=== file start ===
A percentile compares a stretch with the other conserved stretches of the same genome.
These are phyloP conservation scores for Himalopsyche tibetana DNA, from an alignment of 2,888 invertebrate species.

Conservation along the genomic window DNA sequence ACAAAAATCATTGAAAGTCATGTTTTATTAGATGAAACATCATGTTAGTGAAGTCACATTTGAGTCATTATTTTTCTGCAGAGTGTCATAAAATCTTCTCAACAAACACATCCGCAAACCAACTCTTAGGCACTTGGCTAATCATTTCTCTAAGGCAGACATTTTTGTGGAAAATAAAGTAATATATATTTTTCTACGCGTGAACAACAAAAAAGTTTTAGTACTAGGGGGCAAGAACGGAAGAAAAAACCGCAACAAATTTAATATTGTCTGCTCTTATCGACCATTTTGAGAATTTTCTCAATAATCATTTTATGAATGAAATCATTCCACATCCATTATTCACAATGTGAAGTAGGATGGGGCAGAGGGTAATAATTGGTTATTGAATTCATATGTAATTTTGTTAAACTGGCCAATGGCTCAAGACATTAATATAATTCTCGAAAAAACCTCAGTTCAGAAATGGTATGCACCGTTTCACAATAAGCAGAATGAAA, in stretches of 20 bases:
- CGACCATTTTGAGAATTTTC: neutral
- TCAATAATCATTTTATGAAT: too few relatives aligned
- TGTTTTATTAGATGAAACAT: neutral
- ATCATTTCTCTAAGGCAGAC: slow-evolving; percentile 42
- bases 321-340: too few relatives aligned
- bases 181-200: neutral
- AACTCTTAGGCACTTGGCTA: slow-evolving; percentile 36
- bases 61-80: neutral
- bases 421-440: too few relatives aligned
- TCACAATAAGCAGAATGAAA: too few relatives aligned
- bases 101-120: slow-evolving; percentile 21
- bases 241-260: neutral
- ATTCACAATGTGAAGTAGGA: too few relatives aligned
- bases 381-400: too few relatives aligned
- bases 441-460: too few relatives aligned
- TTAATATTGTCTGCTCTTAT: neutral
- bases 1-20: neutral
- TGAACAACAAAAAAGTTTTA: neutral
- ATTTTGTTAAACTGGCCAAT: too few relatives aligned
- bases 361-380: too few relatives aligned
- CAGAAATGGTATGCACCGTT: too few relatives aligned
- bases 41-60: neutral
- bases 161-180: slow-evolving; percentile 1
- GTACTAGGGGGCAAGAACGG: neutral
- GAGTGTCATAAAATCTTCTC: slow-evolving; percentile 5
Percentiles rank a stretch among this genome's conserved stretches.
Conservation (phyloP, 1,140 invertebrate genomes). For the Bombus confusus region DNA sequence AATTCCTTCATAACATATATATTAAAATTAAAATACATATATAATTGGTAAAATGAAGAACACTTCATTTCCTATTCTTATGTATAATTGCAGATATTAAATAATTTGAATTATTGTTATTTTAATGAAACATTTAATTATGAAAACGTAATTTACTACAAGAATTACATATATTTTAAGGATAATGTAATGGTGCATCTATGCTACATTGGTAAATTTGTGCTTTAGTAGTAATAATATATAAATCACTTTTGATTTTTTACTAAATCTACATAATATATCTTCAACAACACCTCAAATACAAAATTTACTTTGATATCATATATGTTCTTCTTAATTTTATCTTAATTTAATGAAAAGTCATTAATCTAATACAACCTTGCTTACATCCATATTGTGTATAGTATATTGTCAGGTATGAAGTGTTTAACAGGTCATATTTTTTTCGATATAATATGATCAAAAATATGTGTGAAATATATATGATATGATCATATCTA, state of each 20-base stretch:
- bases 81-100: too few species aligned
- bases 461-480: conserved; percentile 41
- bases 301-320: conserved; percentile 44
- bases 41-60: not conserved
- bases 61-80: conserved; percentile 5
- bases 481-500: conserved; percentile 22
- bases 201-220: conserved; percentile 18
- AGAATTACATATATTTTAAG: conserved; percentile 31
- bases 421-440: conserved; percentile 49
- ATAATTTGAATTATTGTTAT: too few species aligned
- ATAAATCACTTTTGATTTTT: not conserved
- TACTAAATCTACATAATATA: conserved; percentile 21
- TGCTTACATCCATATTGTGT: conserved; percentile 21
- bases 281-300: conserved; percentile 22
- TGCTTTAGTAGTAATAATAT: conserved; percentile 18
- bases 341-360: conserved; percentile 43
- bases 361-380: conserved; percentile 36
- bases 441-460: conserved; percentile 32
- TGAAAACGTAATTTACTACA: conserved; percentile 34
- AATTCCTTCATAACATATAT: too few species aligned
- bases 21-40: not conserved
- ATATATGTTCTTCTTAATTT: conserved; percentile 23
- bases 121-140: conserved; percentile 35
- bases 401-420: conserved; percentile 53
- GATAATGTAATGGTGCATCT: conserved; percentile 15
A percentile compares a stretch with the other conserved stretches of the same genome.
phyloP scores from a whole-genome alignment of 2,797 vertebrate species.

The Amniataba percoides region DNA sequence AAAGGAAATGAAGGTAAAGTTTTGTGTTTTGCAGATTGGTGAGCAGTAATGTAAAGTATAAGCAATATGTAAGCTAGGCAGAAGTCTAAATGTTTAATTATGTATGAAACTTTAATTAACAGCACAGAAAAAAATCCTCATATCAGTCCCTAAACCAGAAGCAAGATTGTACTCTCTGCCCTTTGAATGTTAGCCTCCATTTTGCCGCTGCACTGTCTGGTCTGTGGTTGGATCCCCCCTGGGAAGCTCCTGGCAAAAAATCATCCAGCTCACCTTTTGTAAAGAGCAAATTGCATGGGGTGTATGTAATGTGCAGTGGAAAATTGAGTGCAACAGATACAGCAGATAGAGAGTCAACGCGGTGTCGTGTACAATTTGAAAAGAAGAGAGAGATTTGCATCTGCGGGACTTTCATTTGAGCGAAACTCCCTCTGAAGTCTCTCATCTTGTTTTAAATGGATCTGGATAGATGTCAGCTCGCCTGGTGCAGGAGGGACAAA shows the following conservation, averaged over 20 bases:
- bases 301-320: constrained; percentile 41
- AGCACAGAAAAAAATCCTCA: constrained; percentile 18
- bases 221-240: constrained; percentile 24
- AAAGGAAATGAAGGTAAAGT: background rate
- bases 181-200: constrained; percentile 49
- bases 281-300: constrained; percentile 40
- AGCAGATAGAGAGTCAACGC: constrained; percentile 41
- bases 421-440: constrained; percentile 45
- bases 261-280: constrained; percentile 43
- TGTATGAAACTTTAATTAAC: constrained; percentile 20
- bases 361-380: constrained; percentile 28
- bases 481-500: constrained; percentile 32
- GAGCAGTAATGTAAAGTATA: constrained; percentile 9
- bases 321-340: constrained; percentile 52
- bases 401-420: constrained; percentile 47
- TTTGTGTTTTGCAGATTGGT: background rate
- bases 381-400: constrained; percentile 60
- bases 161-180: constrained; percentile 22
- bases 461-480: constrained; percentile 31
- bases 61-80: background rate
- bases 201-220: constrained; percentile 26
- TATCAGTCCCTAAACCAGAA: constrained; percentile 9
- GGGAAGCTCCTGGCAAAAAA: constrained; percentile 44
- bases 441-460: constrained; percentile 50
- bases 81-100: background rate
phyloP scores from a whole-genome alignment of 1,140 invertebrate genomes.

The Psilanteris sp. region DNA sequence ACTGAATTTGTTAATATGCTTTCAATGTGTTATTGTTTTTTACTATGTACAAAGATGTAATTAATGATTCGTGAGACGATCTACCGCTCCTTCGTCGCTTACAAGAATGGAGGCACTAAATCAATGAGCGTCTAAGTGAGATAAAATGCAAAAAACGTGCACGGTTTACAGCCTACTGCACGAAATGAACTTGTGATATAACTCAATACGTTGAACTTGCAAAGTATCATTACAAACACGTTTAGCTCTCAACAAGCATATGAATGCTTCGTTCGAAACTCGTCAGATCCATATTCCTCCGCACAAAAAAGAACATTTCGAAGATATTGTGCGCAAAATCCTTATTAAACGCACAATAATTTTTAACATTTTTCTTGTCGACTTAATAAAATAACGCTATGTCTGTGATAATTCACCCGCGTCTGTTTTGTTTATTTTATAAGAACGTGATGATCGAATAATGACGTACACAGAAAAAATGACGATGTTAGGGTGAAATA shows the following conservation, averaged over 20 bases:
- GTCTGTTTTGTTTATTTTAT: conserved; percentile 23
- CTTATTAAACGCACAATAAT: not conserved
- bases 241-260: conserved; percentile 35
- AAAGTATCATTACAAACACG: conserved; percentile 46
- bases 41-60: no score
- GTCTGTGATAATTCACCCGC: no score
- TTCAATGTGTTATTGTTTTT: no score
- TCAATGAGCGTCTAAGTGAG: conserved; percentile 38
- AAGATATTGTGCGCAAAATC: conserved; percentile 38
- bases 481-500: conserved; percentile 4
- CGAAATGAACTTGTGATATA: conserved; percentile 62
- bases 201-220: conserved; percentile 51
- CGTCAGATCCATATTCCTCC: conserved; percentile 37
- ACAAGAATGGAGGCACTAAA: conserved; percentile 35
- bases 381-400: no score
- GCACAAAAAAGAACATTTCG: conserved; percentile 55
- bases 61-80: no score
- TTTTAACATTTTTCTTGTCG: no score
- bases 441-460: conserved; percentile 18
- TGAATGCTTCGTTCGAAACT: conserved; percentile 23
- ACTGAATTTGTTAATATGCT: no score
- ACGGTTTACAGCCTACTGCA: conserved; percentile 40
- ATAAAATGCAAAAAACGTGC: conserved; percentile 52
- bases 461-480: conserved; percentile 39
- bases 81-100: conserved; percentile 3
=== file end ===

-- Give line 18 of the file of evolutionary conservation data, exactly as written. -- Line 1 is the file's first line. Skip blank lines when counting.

- bases 441-460: too few relatives aligned